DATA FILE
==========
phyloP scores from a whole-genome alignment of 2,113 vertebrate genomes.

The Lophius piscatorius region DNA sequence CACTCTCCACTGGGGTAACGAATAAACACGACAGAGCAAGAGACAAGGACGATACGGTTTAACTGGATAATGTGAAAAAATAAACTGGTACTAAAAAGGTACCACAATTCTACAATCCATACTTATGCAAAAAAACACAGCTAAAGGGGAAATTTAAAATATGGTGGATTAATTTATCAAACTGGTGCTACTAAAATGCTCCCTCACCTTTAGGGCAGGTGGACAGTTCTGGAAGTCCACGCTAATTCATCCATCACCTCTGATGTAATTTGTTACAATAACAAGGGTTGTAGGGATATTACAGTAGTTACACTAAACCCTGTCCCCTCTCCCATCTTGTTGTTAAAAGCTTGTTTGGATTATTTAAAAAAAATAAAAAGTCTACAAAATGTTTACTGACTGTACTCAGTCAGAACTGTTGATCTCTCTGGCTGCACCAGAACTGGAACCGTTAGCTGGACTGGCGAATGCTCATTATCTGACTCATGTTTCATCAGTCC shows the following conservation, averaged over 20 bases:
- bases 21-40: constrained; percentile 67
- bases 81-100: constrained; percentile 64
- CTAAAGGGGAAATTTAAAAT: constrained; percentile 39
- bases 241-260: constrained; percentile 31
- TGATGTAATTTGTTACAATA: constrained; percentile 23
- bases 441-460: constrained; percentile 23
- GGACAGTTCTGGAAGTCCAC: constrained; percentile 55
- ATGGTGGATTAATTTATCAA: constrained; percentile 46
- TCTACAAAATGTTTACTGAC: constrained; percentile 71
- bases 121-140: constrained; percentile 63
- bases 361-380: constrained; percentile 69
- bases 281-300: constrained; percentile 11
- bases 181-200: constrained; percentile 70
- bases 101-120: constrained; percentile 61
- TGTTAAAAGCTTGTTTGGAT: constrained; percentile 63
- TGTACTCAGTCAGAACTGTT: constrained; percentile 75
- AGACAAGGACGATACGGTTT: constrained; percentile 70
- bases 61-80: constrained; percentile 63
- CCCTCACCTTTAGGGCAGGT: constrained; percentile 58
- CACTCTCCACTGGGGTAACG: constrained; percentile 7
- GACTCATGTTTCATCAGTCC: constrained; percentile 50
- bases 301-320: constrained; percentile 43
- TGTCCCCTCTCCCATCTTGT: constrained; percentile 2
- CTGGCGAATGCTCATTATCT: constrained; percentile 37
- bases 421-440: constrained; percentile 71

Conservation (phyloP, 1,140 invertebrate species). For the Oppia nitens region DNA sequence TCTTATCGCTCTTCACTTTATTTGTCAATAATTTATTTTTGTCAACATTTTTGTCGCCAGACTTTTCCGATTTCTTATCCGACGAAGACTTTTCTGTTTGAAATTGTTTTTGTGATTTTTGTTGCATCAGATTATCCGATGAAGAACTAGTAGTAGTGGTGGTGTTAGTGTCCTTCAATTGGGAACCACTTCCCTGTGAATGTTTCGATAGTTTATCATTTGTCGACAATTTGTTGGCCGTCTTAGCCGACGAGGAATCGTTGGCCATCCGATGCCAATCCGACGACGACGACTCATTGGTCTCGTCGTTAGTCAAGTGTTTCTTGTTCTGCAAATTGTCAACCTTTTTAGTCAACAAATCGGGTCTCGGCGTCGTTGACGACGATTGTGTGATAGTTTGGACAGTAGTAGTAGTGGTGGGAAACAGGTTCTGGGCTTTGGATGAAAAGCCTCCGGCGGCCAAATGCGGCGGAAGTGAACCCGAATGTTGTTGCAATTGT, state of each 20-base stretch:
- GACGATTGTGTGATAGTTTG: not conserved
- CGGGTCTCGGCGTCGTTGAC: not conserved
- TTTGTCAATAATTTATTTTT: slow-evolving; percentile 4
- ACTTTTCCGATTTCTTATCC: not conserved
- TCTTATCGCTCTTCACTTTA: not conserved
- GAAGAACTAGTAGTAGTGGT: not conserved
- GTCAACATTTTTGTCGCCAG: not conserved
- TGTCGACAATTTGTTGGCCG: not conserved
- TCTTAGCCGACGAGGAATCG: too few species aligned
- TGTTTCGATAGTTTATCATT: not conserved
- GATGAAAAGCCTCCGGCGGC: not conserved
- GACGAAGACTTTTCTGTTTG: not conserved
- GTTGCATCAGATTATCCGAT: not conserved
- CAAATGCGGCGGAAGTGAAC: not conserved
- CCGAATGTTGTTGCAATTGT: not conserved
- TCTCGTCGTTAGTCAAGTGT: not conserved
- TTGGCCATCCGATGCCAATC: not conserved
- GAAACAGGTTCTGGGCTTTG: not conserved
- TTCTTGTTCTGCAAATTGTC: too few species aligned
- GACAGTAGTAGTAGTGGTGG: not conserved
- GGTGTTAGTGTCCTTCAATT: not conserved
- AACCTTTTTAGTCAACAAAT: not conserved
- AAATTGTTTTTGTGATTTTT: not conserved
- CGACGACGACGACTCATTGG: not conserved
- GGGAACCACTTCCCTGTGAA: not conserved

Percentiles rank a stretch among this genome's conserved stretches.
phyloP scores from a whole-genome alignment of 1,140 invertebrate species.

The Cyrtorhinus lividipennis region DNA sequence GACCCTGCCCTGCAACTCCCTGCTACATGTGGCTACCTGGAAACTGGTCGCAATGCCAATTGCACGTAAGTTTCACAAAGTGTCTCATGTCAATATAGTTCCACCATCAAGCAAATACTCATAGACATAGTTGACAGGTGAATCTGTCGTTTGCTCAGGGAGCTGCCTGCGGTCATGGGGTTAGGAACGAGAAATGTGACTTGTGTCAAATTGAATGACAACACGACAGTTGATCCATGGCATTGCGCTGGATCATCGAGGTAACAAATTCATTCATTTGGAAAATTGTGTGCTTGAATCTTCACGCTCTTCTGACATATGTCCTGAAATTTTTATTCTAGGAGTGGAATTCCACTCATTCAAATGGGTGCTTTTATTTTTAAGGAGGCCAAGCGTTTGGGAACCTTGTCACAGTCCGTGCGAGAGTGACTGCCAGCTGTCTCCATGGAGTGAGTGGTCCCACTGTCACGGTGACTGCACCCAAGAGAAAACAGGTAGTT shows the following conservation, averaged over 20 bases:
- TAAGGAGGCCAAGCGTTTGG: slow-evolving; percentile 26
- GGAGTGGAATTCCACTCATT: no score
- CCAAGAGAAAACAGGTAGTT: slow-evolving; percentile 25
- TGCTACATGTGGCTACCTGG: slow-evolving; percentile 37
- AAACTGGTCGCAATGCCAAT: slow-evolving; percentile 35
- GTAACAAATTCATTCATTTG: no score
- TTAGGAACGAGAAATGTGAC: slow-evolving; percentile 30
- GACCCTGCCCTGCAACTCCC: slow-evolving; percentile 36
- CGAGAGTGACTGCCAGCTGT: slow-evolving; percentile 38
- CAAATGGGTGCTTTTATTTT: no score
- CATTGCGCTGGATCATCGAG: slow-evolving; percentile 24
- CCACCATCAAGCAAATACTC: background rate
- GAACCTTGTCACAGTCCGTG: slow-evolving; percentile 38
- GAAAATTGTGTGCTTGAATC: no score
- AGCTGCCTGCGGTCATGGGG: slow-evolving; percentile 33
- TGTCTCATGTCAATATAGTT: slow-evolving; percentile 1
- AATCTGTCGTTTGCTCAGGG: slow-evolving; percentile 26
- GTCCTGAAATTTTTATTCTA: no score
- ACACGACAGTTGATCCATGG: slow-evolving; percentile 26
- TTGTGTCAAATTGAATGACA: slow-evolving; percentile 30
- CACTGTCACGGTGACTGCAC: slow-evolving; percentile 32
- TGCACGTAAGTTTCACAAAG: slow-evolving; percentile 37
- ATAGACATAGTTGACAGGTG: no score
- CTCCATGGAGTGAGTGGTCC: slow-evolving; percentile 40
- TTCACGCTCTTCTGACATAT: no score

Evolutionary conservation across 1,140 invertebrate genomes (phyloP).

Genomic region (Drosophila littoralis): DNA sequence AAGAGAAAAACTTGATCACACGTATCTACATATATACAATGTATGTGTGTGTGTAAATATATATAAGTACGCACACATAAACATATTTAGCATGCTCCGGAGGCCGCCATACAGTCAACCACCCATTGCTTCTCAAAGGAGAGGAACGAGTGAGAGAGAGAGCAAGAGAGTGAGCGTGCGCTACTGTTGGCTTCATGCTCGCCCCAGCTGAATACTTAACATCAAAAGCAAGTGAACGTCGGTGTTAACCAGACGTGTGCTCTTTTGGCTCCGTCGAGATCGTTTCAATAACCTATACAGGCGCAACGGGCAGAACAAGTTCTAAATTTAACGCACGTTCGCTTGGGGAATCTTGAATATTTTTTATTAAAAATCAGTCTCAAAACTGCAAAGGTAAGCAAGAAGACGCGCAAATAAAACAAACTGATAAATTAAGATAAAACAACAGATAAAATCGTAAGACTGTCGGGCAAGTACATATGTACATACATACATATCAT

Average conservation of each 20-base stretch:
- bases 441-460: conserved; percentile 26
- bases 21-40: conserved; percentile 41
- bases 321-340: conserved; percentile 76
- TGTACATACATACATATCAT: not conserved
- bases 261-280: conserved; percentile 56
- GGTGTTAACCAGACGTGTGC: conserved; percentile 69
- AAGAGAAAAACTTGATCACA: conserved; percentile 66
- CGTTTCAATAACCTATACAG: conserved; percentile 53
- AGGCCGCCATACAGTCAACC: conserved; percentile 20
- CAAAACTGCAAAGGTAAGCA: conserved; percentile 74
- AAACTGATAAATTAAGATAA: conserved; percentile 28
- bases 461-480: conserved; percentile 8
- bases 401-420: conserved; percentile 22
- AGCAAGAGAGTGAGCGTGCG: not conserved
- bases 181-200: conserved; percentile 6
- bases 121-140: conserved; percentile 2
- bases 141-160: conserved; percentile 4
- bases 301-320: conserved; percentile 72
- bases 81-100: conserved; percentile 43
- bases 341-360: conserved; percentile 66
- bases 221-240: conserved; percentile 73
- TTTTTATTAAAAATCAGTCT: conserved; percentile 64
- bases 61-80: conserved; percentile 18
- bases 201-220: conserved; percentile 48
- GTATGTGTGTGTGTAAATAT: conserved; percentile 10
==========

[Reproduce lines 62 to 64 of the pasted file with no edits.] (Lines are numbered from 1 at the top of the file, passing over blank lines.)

- GTAACAAATTCATTCATTTG: no score
- TTAGGAACGAGAAATGTGAC: slow-evolving; percentile 30
- GACCCTGCCCTGCAACTCCC: slow-evolving; percentile 36